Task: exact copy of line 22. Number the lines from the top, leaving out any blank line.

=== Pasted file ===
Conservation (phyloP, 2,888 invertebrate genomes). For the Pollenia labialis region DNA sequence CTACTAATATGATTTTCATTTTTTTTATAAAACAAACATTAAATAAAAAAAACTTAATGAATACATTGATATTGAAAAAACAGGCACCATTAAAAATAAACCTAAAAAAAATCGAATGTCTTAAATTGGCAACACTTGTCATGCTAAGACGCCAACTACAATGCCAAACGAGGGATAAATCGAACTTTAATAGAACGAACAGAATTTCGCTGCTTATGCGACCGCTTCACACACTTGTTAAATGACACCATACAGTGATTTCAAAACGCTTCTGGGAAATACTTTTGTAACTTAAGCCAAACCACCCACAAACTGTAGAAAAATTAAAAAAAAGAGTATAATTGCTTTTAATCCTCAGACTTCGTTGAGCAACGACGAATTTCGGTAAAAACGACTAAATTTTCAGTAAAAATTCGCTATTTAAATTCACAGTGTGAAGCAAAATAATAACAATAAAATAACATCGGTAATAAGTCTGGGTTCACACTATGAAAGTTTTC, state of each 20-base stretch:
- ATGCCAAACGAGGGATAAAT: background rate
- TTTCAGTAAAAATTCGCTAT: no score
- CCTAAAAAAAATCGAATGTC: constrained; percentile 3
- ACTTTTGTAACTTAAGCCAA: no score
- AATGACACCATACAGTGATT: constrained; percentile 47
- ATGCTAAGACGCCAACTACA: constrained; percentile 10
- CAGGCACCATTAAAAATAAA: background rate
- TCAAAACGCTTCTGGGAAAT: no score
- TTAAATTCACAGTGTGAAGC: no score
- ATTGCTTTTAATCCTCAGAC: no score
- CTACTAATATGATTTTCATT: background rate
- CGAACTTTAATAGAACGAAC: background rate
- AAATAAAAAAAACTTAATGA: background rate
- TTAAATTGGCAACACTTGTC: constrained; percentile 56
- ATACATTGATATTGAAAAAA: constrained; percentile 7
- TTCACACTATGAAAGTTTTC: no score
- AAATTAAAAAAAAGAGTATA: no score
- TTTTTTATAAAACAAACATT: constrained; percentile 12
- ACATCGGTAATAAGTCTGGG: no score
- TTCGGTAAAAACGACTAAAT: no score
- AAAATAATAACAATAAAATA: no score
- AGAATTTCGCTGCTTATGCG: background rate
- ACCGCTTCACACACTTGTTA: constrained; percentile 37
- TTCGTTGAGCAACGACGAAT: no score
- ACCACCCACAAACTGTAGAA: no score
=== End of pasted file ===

- AAAATAATAACAATAAAATA: no score